Pushback Prickly, 2015

in collaboration with Karen Gimle, installation view from One Night Only, Oslo

Stripped tree trunks, digital print on canvas, nylon rope


The hand holding the burning cigarette travels sideways like a storm drifting over the open desert. How far can I reach? Im in a car traveling the folds of the southwest region of the country and the road is steadying out and becom- ing flat and giving off an energy like a vortex leading into the horizon. (David Wojnarowicz)

In the past, many borders were not clearly defined, but neutral zones called marshlands. The concept of a marshland has been replaced by demarcation and clearly defined lines. In this project, we are moving in landscapes of borders, experiencing a growing fear and an increasing need of creating and withholding boundaries. Walls of stone and walls of cactus, defined paths that you are allowed to move within. The prickly pear cactus has become an object of complex history and important symbolic values. Because of its impervious and resilient characteristics the cactus has been used to divide spaces, agricultural as well as politically conflicted. It contains significant yet paradoxical cultural value for both Israel and Palestine. In hebrew the cactus is called Sabra, describing a Jew born in Israel, while for the Palestin- ian people it represents a struggle for freedom and surviving. In 1961 the cactus was used to build a “natural fence” surrounding Guantanamo Bay in order to keep Cubans from escape to the US. It was dubbed the Cactus Curtain.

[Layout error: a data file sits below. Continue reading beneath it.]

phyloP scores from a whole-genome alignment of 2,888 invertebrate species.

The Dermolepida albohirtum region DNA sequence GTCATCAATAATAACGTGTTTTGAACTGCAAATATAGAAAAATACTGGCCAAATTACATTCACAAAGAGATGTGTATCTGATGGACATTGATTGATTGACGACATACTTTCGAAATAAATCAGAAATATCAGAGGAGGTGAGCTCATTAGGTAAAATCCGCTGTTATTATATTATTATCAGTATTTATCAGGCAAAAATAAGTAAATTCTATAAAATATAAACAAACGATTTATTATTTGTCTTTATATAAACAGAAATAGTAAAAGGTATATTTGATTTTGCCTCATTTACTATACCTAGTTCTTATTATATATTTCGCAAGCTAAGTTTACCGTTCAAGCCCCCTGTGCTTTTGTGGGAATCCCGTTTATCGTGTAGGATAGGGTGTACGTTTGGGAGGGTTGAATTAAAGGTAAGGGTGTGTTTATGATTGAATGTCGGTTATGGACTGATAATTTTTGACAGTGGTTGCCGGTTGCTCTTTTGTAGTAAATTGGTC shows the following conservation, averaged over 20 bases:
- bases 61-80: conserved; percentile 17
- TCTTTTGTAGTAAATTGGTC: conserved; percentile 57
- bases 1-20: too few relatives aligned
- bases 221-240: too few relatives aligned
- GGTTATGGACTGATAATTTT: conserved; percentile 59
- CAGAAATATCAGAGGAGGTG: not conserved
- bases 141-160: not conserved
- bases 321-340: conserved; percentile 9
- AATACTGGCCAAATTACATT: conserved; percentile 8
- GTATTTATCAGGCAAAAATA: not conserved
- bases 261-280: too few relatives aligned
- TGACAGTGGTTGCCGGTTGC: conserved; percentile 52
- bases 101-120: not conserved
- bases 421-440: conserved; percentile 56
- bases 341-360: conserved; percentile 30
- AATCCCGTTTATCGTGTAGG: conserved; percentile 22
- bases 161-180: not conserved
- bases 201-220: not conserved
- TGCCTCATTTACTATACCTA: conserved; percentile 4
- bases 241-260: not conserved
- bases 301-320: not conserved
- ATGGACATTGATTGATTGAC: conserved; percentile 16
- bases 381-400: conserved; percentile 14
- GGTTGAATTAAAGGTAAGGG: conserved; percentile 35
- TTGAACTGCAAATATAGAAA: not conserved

In the construction of a performative and spacial language, we are using the symbolic and historical value of selected materials. Discussing the need of control, and the fear of chaos in contrast to the nature of disorder.

Text: K. Gimle and G. Torgersen